Another Record Year for Displacement
By Rachel Nusbaum, HIAS.org
Jun 20, 2017
(Jeff J Mitchell/Getty Images)
The global refugee crisis at times feels so vast, it can seem unfathomable. At other times, it is as clear as the family sitting across from you, kids playing on the floor or rushing out to school, their futures bright despite the horrors that drove them from their homes.
Though it is both unconscionably vast and distinctly individual, however, the refugee crisis is not unquantifiable. The UN Refugee Agency issues a report every year with the latest numbers, allowing experts and advocates to track global displacement trends with its impressive worldwide data.
“By the end of 2016, 65.6 million individuals were forcibly displaced worldwide as a result of persecution, conflict, violence, or human rights violations,” UNHCR reports in its newly released Global Trends Report.
“The world’s forcibly displaced population remained at a record high,” they note.
Another striking fact: More than half—51%—of refugees in 2016 were children.
Refugees are often left in limbo for years, and fact that we’re seeing yet another record setting year reflects that. However, there were also more than 10 million newly displaced people in 2016.
That essentially means that 20 people were forced to flee their homes every minute in 2016. It’s a distressing statistic, one that illustrates all too vividly the relentless pace of this crisis.
It sounds overwhelming, but consider the lives that were spared in 2016, as well. In the U.S. alone, nearly 85,000 people were admitted to the U.S. as refugees last year.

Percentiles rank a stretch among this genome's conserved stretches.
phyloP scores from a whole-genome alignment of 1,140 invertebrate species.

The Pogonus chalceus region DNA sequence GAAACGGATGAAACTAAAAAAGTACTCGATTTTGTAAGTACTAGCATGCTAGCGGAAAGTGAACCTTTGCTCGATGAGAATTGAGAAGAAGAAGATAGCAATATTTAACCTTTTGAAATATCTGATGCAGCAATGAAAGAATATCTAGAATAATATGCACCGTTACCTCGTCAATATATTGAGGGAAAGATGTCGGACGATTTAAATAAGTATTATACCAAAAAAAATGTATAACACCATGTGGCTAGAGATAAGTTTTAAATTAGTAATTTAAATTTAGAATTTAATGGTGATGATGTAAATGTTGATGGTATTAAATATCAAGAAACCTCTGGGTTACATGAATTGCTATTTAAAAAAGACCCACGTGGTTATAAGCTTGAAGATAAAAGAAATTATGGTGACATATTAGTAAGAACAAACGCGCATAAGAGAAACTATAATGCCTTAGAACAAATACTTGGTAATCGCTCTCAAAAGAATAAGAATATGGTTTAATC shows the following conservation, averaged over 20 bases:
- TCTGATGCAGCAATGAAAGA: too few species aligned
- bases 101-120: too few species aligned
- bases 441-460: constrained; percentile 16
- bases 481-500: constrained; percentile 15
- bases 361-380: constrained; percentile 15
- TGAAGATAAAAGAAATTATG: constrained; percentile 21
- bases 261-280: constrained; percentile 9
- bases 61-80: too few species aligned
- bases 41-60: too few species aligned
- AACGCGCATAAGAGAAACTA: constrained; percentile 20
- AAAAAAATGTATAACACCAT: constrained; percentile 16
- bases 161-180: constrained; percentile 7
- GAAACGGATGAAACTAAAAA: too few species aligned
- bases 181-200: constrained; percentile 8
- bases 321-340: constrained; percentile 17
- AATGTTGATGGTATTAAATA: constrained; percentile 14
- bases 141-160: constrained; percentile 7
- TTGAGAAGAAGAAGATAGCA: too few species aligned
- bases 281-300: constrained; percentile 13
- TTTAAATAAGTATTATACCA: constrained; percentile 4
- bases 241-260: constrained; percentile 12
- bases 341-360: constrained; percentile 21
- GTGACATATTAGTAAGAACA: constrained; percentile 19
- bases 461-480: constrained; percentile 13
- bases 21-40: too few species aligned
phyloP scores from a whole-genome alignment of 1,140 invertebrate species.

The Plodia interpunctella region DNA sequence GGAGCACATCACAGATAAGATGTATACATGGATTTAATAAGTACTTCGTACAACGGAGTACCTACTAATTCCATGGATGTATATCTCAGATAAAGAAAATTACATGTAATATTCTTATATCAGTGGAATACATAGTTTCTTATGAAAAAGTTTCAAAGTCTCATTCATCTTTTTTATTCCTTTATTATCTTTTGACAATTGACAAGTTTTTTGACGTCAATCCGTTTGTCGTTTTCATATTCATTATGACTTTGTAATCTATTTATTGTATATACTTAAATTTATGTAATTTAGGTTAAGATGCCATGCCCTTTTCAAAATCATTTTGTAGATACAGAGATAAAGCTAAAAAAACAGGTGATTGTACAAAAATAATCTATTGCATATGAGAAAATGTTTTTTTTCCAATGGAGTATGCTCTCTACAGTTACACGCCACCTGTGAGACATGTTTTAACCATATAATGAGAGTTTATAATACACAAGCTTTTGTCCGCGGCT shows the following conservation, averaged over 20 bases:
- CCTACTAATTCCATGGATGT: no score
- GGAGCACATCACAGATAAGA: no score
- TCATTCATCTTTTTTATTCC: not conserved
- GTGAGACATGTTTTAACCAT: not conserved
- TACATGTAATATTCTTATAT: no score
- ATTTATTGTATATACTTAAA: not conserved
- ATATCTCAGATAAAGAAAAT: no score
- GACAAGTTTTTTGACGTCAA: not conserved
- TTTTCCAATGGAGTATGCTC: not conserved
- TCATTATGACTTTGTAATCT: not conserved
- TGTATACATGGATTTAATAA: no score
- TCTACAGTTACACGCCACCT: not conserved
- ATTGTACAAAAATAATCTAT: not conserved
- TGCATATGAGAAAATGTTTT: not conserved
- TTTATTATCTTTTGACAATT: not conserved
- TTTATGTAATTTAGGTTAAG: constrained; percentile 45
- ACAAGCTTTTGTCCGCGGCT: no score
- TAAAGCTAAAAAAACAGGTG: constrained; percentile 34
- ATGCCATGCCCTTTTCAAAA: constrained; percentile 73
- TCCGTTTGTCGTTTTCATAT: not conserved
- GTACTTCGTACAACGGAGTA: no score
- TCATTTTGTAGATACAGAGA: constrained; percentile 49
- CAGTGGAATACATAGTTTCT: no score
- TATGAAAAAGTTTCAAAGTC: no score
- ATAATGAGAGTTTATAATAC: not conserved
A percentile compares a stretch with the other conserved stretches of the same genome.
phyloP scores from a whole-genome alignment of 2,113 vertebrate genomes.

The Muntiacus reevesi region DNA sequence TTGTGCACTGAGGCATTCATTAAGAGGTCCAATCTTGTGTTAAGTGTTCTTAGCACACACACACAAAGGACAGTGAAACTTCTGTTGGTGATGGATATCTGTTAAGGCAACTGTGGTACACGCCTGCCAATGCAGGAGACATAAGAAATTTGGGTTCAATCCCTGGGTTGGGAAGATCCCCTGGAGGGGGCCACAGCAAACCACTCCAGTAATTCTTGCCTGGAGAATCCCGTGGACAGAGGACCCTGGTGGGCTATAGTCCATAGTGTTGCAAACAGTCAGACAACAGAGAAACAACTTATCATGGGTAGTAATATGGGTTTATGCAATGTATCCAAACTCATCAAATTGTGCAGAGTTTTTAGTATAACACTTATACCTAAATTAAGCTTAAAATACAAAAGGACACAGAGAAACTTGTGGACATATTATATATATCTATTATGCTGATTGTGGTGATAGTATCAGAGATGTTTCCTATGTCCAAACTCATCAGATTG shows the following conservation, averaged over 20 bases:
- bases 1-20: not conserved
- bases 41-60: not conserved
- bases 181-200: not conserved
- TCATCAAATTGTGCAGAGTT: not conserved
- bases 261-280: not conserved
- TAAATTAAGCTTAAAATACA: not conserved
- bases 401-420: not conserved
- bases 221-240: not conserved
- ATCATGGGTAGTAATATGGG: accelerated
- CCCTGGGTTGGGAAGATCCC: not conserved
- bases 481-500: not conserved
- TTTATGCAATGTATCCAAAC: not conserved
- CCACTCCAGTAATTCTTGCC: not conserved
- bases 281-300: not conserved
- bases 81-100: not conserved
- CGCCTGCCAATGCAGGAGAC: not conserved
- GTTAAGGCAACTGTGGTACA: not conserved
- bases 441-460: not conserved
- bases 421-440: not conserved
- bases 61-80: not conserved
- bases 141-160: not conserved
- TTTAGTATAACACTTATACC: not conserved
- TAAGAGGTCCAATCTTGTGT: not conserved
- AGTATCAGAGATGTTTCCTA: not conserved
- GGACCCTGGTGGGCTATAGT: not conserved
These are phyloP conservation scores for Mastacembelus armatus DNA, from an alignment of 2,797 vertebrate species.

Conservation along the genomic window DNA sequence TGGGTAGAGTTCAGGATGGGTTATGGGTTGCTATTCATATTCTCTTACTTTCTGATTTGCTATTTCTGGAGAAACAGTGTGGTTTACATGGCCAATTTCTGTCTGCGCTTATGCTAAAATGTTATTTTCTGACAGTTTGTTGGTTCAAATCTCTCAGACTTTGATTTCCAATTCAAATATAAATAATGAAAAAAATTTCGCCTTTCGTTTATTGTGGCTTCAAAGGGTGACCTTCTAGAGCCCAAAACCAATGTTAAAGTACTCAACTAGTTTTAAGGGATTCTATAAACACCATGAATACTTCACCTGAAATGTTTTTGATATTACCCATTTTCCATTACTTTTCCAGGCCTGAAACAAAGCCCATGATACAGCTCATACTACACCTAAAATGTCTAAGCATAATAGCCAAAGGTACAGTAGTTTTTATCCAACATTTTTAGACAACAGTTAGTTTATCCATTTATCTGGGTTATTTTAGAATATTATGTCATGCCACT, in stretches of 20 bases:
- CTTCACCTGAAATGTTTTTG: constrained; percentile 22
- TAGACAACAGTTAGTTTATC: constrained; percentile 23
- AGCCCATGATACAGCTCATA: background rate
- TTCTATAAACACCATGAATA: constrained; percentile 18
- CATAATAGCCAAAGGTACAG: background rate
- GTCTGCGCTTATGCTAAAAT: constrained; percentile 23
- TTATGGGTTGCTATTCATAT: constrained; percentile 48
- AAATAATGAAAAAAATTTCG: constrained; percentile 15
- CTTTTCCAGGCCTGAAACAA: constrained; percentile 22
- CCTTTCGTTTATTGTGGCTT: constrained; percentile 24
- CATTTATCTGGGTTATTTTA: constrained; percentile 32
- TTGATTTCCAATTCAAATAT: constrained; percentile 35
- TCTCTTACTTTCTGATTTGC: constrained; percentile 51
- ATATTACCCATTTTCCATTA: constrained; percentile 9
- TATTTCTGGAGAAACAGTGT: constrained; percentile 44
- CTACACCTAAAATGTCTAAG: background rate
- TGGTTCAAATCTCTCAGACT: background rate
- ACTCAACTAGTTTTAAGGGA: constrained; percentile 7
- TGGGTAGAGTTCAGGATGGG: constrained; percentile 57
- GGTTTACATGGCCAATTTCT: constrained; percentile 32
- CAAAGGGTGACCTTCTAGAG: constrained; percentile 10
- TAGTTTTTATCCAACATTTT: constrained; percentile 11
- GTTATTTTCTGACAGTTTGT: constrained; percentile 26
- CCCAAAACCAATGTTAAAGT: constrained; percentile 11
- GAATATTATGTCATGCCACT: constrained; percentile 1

Those families, who hail from all corners of the world, had a chance to start new lives in safety and freedom. With help from U.S. resettlement agencies like HIAS, they were welcomed to new homes, their kids started school, and the parents are already on the path to economic self-sufficiency.
“Given that population of refugees and displaced persons across the globe has reached yet another all time high, the United States and other countries can and must do more," said HIAS president and CEO Mark Hetfield. “Yet the U.S. is already resettling fewer refugees here and threatening to provide less assistance to refugees overseas. The U.S. can't encourage the rest of the world to do more while we do less."
“Judaism teaches us to love the stranger as ourselves, for we were once strangers in a strange land. American history teaches us that when we follow this lesson, refugees actually make our country stronger, not weaker. With record numbers of displaced persons across the globe, I pray that once again we can show the rest of the world that America embraces refugees, and that they should too,” Hetfield added.